Amending your tax return can also create a delay. Amended returns must be mailed, rather than filed electronically.
When you amend a return, it can take up to three weeks for it to show up in the IRS system, and another 16 weeks to be processed, meaning you may be waiting several months for your refund.
7. Your Refund Has Been Offset to Pay a Debt
If you owe certain debts, including unpaid child support, unpaid state taxes, or federal student loans, the IRS can offset your refund by the balance owed.
If they offset your refund, you’ll receive a notice from the Bureau of Fiscal Services advising you why your refund was taken and which agency the debt was owed to.
You have the right to dispute the debt with the agency that received your refund.
Read: Tax Refund Loan 2020 Updates: Should You Get One in Advance?
Check the Timing
It’s also possible that your tax refund could be delayed if you filed your return too early or waited until the last minute.
If you tried to file in January, for example, a last-minute change to the tax code could have triggered an error on your return that slowed down its processing.
Similarly, waiting until the very last minute to get your return in can mean a longer wait for your refund if the IRS is attempting to process a larger than usual volume of tax filings.
Also, keep in mind that filing a paper return can also slow things down. The fastest way to file—and to get your refund—is to file electronically online.
Should I Call the IRS if My Return is Being Processed?
The IRS representatives can only research the status of your refund 21 days after you filed electronically or six weeks after you mailed your paper return.
If you are beyond the 21-day threshold, here are the steps I recommend taking to determine why your refund is still being processed.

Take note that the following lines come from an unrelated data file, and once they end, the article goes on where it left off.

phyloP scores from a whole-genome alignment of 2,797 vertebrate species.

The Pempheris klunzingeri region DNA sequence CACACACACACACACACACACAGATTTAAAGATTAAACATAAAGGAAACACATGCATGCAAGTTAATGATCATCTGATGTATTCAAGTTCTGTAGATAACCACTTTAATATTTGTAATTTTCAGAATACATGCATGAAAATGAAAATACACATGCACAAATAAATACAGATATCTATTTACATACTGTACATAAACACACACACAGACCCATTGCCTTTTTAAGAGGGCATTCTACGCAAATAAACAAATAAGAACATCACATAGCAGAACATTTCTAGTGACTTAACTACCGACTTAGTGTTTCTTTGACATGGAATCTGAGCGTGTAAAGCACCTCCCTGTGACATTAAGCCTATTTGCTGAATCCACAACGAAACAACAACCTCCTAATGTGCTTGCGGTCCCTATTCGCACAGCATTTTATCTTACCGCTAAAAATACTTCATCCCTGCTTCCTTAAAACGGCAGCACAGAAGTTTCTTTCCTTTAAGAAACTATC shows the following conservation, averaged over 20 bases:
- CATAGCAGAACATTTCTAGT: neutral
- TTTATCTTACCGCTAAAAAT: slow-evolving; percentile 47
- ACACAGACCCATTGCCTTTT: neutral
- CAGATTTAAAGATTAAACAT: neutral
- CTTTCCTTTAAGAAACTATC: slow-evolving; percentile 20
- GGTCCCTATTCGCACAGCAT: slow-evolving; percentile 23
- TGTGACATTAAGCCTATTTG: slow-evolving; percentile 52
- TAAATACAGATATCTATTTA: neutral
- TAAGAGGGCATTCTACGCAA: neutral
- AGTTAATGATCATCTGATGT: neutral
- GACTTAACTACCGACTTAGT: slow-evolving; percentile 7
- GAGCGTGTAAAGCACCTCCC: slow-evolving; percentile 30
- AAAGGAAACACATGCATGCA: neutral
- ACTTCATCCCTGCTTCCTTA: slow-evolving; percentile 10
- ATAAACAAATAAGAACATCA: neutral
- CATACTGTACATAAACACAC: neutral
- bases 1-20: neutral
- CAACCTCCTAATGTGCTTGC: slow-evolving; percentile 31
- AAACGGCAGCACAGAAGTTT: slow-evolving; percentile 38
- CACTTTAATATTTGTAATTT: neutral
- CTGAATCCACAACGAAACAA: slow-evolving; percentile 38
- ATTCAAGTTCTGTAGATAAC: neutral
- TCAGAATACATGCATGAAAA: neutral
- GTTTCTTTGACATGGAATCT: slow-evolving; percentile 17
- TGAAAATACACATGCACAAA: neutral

- Use the Where’s My Refund tool on the IRS website to determine the current status. This tool updates the status of your refund nightly. If there are updates, it will automatically post them to this page.
- If no updates are available using the online tool, use these instructions to reach a real person at the IRS. Diligently follow these instructions and you will avoid being stuck in the IRS phone tree.
The IRS Refund Status Bar has Disappeared. Where’s my Refund?
Many taxpayers have to mention that the status bar has disappeared when they check the status of their refund on the IRS website.
Unfortunately, this is a bug on the IRS refund tool and means nothing regarding the status of your refund.
These are the most common reasons for a delayed refund. A refund could also be late if it’s lost in the mail. Having your refund stolen from your mailbox is another possibility.
And a government shutdown, such as the kind that took place in January 2019, could also result in a longer wait for your return to be processed and your refund sent.
If the Where’s My Refund? The tool isn’t offering any answers, you can turn to your local IRS office for help.
The IRS may be able to trace your refund to find out what’s happened to it and issue a replacement check if needed.